Underwater scene

Started by René, July 15, 2018, 12:39:42 pm

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René

Quote from: Oshyan on August 11, 2018, 09:49:46 pm
I *think* you may be able to use two Suns, one with shadows for Surfaces (soft shadows enabled), and the other with shadows for atmo (soft shadows disabled).

- Oshyan


It works, kind of. I get a bit of both, but then I lose quality in other places. Maybe I am looking for something that is not possible in the real world; can soft shadows and caustics exist together at all?
Thanks anyway.

René

Quote from: WASasquatch on August 11, 2018, 12:56:39 pm
Quote from: René on August 11, 2018, 04:56:29 am
Quote from: WASasquatch on August 10, 2018, 12:49:16 pm
Though there are shadows in caustics. Technically it's what makes the caustics. We just see the light as the "active bits" rather than noting the shadows.


Okay, I'm not an expert in this area  :) although I did some reading on this subject. If it would help to create caustics I would dive into this matter but if it is simply not possible then all knowledge of the world will not help. :-\
How would you explain caustics on the bottom of a boat? Reflections?


I don't want to get into a argument. It's why we call them caustics, instead of just refraction (like a kaleidoscopes refractions), because they involve refraction and shadow of objects. The transparency and refraction effect the basic shadow as well. Ocean floor caustics includes shadows when light is refracted away, shifted and concentrated with other light. This creates shadows... The light itself is refraction. The combination of the two is caustics.

This is also why the shadow on a boat includes different depths as well as focused highlights of refraction from redirecting light. You'd imagine at a distance your focused highlights are actually going to be pretty drowned out and you're mainly getting shadow forms. For example, you mentioned 150m? You won't see any focused highlights, and the filtered colours will be non-existent. Mainly just shadows.  In fact, in most the ocean; darkout.

Without actual refraction from the reflective surface shadows and lighting highlights is the only way to fake it. Wouldn't be realistic with ocean surface lot like the day with refraction highlights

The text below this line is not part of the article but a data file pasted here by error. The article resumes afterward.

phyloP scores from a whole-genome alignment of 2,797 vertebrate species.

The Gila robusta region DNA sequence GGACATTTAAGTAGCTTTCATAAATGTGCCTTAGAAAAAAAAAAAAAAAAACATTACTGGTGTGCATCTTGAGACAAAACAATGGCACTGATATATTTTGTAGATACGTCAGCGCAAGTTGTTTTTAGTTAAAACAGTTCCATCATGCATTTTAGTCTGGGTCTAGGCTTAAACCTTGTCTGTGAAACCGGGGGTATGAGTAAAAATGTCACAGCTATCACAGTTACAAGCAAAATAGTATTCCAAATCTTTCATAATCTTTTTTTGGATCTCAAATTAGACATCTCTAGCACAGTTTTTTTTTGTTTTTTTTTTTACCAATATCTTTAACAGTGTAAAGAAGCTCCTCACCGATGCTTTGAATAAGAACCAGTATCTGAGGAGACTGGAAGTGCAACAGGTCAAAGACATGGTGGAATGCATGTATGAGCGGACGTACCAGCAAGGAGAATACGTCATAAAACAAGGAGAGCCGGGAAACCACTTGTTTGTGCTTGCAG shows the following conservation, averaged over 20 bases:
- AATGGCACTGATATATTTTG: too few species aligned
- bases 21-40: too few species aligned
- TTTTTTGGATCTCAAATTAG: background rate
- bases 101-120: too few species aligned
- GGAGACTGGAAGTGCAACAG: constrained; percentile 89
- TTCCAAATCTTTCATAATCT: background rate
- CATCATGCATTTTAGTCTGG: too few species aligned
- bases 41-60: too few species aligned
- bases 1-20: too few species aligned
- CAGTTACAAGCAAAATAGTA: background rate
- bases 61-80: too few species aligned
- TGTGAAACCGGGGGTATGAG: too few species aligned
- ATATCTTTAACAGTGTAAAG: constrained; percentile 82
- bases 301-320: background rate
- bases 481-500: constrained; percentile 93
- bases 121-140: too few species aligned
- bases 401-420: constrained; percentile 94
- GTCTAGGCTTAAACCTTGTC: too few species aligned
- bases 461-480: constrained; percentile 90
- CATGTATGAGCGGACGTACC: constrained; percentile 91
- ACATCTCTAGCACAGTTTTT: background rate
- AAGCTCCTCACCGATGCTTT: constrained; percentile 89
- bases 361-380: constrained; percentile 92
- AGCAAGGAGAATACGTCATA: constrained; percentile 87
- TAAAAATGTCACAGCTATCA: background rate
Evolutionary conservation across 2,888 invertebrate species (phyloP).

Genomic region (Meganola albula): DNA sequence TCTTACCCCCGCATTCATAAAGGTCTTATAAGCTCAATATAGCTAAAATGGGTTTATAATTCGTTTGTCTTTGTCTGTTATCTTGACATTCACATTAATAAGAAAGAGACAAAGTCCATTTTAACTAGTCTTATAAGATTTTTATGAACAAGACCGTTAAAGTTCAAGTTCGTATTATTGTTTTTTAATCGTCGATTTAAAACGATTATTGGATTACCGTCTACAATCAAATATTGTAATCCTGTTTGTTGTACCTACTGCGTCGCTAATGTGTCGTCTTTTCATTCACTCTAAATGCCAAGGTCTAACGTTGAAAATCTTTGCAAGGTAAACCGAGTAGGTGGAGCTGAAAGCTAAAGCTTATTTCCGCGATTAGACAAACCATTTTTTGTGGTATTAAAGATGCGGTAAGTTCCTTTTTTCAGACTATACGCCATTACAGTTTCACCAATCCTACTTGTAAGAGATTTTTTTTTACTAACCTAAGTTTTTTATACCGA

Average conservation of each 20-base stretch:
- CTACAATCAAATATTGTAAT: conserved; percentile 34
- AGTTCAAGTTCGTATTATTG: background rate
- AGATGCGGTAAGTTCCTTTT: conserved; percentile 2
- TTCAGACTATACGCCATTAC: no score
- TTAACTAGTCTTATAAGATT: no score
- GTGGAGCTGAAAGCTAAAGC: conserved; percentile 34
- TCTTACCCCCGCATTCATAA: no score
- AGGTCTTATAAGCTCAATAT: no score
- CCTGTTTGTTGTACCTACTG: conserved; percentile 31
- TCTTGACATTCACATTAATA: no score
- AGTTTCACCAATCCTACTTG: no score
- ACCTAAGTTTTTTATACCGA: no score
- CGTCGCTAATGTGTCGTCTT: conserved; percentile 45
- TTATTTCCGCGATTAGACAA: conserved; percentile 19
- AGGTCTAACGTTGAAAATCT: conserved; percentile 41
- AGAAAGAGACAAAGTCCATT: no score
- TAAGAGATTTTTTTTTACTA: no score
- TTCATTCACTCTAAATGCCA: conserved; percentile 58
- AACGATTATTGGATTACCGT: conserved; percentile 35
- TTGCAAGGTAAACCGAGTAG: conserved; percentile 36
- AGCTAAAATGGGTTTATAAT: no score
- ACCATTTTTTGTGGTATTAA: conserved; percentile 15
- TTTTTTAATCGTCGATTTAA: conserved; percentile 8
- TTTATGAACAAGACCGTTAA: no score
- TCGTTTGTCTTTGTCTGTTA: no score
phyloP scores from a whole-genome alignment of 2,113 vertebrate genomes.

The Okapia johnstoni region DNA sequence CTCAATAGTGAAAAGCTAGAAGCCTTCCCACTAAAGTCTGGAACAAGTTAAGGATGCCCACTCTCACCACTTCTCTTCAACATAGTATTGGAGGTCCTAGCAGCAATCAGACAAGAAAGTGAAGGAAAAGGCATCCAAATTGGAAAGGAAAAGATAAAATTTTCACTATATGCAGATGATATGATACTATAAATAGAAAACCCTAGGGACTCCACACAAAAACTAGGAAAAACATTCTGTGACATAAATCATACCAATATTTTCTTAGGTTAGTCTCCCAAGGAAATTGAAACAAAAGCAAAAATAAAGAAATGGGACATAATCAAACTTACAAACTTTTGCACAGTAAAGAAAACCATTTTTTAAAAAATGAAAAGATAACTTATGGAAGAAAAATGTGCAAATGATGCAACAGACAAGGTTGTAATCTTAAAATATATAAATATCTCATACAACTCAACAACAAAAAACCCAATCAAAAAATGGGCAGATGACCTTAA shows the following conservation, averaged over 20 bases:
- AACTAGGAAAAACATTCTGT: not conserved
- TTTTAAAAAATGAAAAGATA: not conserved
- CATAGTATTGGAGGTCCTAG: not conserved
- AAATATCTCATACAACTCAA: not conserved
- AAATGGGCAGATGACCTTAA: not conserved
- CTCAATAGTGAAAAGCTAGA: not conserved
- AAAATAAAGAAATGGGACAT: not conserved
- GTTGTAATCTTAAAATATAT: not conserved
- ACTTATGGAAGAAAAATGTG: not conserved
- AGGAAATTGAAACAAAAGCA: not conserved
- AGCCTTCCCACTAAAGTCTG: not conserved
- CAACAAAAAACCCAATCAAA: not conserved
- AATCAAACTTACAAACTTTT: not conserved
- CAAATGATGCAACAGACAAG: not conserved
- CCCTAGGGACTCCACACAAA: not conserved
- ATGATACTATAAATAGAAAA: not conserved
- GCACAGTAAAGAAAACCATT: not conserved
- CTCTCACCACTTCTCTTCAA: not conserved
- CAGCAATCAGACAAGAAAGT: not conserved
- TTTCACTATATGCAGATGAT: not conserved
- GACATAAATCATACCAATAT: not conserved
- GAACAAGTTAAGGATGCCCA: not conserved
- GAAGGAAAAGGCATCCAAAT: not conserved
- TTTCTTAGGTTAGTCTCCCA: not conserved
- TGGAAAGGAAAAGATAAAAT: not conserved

Thank you for your elaborate explanation. There is a lot more to it than I expected.

DocCharly65

Quote from: René on August 11, 2018, 07:18:03 am
New


I like this very much! And as I see you have solved the problem with overlapping population-instances.
Absolutely marvelous!

WAS

September 01, 2018, 10:48:20 pm #48 Last Edit: September 02, 2018, 02:11:27 am by WASasquatch
You know I was watching Finding Nemo today and realized their caustics Re just shadows. I than went online and tried to research underwater cameras, and it seems this chromatic effect is just the result of pressurized cameras inside a box viewing through tempered glass. This isn't found in high-end imagining like 8k sports cameras and stuff from National Geographic and Discovery. Leads me to think this is just the quality/condition (surface wscratches wear) on tempered glass often reused even if camera is removed. 

Low contrast darker scenes with bright suddemtransitions creating optical illusions. Even at the pool here at the hotel we're staying at the reflections are just yellow-y sun highlights to the naked eye.

Edit: Finding Dory (Finding Nemo sequel) was on Free Form tonight, and throughout it, the only scene I noticed refracted caustics was the touch tide pool (where kids can touch sea critters) where they showed the water full of lifted silt and sand from kids stirring it up, there they had multiple colours in the refractions, but not in the rest of the movie from what I noticed. Especially in the ocean showing any sort of depth.
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cocateho26

I've never been a huge fan of most underwater TG renders, but these are really good and very convincing.